Whensuch kinds of situations come too often, conflict is created withinthe marriage and family setting. This is always accompanied by itsfair share of negative effects, one of which is divorce. In the past,divorce was almost non-existent. This may have been due to theperceived notion that marriage and family was a life-long bond whosepurpose was to create a conducive environment for rearing children.Initially, men had dominance over women who willingly submitted tothis because there was little choice. However, over time, situationshave changed, and the parties to the marriage are becoming lesspersistent and unpredictable. This situation began with the birth ofindustrialization when women gained education and earned highersalaries than they used to. Consequently, their dependence on menweakened.

Asa result, today’s spouses are more likely to feel that they arebeing deprived of some aspects that are necessary for the maritalrelationship. They have become less tolerant of challengingsituations because they feel detached and often seek a way out. Thisis often a result of competition for time, affection and attentionthat creates a void between the spouses. Today’s marriages areoften laden with competing self-interests especially in mattersrelated to wealth, resources, and power. None of the parties is everwilling to submit to their partner.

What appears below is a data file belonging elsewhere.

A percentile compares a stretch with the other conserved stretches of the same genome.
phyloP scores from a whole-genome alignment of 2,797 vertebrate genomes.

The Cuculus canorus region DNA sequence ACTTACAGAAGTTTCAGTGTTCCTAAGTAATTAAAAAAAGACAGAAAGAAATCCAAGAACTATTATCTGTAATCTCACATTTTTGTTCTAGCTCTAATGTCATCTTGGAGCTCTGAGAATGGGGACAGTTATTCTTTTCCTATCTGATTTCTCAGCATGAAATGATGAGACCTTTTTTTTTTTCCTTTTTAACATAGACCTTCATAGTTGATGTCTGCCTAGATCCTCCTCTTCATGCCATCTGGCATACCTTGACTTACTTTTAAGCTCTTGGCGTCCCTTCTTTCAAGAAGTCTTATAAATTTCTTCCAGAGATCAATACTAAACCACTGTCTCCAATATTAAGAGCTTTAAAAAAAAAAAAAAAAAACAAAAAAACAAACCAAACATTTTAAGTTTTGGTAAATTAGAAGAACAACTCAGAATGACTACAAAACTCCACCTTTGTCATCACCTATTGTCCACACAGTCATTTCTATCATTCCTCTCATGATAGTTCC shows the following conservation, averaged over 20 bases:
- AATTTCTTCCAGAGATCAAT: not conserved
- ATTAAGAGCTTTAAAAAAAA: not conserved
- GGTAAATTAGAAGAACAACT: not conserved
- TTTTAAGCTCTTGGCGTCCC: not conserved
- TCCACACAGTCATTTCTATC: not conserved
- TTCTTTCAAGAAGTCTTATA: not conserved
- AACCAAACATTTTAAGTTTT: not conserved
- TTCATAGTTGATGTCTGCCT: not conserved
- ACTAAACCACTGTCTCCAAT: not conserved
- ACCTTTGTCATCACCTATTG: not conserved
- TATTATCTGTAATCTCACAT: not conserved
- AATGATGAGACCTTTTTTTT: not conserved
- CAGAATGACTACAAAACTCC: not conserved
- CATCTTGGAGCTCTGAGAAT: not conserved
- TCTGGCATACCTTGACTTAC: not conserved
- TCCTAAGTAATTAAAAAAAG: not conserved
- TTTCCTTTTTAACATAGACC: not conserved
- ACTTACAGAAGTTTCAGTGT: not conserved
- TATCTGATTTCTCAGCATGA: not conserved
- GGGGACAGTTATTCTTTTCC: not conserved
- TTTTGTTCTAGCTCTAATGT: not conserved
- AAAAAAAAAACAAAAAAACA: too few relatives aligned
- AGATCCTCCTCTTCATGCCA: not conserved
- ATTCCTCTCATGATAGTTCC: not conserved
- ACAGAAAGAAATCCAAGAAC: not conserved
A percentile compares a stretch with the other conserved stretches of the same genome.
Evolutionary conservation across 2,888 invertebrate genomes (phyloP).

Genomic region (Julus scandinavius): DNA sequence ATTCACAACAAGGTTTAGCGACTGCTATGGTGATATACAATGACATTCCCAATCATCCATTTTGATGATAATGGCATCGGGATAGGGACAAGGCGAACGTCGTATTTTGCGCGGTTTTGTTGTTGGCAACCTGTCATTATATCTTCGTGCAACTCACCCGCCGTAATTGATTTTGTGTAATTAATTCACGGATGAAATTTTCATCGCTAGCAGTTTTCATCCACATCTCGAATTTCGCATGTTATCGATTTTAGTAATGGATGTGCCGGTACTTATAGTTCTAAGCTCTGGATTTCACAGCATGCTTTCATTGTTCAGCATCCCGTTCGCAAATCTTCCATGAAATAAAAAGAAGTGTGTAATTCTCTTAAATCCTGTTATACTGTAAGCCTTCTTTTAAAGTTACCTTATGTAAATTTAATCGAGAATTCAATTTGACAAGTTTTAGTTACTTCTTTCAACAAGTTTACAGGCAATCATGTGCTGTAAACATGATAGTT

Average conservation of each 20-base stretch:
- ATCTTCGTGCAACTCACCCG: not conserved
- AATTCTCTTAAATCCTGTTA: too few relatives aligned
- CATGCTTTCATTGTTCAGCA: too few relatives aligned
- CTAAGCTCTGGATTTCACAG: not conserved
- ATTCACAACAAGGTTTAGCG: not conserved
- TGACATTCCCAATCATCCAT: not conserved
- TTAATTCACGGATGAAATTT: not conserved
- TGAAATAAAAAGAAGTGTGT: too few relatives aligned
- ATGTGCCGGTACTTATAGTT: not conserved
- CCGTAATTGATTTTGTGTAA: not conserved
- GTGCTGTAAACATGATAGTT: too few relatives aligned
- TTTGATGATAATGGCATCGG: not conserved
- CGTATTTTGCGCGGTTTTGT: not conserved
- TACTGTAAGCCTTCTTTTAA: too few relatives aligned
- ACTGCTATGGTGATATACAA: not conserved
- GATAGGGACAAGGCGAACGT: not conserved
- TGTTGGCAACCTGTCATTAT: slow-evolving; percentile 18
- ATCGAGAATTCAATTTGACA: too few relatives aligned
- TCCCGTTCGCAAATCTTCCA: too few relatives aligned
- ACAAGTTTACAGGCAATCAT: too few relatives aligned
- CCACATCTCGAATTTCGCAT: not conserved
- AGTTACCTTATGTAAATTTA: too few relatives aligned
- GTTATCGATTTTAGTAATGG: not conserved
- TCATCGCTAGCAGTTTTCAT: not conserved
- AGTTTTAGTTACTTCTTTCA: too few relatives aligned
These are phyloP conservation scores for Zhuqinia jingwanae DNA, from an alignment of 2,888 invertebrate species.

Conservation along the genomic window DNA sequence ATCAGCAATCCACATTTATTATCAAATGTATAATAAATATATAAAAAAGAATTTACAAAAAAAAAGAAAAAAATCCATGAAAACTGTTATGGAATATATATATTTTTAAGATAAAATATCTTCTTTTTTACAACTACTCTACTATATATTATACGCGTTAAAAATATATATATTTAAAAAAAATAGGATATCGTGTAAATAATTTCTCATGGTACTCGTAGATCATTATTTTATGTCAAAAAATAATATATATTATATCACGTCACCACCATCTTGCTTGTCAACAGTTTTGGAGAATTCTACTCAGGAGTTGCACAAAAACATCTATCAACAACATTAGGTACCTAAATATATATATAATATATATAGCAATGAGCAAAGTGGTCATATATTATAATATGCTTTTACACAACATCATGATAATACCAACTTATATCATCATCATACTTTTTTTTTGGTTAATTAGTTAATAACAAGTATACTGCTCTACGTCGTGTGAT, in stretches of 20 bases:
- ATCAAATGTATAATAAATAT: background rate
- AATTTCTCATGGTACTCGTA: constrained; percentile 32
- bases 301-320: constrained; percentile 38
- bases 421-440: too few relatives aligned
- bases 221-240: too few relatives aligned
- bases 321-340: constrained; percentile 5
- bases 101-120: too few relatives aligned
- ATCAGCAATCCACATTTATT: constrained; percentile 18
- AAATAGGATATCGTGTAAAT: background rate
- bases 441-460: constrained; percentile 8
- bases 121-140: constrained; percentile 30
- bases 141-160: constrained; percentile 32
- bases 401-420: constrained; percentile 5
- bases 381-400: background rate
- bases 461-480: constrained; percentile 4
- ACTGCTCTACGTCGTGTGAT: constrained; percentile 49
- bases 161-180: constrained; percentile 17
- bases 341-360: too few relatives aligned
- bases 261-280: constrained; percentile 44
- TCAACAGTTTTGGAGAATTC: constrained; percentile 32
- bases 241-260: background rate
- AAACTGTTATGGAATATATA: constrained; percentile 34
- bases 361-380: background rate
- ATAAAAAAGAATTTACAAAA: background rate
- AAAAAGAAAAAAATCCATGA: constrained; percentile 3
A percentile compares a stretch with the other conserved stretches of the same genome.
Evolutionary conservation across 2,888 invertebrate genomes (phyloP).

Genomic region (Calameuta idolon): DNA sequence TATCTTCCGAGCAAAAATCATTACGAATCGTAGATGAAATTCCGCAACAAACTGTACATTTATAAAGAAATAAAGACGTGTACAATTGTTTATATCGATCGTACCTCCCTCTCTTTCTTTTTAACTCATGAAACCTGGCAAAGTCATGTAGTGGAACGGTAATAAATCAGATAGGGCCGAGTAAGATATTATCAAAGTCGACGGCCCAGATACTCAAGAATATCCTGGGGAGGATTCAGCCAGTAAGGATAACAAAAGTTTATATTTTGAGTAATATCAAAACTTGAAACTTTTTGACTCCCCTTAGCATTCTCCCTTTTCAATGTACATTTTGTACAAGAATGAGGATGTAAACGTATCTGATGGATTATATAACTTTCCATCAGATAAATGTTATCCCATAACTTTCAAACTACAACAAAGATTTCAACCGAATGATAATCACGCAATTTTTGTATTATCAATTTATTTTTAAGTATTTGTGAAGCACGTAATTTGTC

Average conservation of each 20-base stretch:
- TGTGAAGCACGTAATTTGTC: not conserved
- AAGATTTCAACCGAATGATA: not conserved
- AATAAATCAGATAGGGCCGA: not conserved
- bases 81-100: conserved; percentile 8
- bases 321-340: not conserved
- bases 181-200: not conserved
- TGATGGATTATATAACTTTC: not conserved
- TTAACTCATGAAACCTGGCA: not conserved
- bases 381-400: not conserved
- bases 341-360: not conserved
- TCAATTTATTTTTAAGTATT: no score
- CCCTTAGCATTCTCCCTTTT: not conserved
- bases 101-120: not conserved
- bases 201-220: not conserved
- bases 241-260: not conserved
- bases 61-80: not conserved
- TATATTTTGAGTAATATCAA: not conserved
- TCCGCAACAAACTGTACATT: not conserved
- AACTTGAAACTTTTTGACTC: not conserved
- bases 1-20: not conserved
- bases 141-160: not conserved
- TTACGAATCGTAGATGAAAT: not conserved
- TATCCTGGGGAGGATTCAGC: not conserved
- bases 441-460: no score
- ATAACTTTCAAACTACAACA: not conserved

Inconclusion, the improved life conditions have left people to havediffering views on marriage. Some believe that there is increasedsharing of duties while others see the changes as a threat to theposition of spouses. The improved levels of education translate tomore earning power which eventually gives way to questioning andrejecting the dominance of men. Relationships that are perceived tobe unfair are no longer tolerated, and therefore the elevation ofdivorce rates. Such situations have often led to conflicts in thefamily, presenting a real life challenge that is less rosy than theoutward appearance thought to exist earlier. Despite the changingconcepts that allow some degree of balance and subsequent harmony,the essay represents the two sides of marriage and family. Oneincludes the views by a young, inexperienced person, and the secondby the same person after having gone through marriage, or having hadmore exposure on the subject.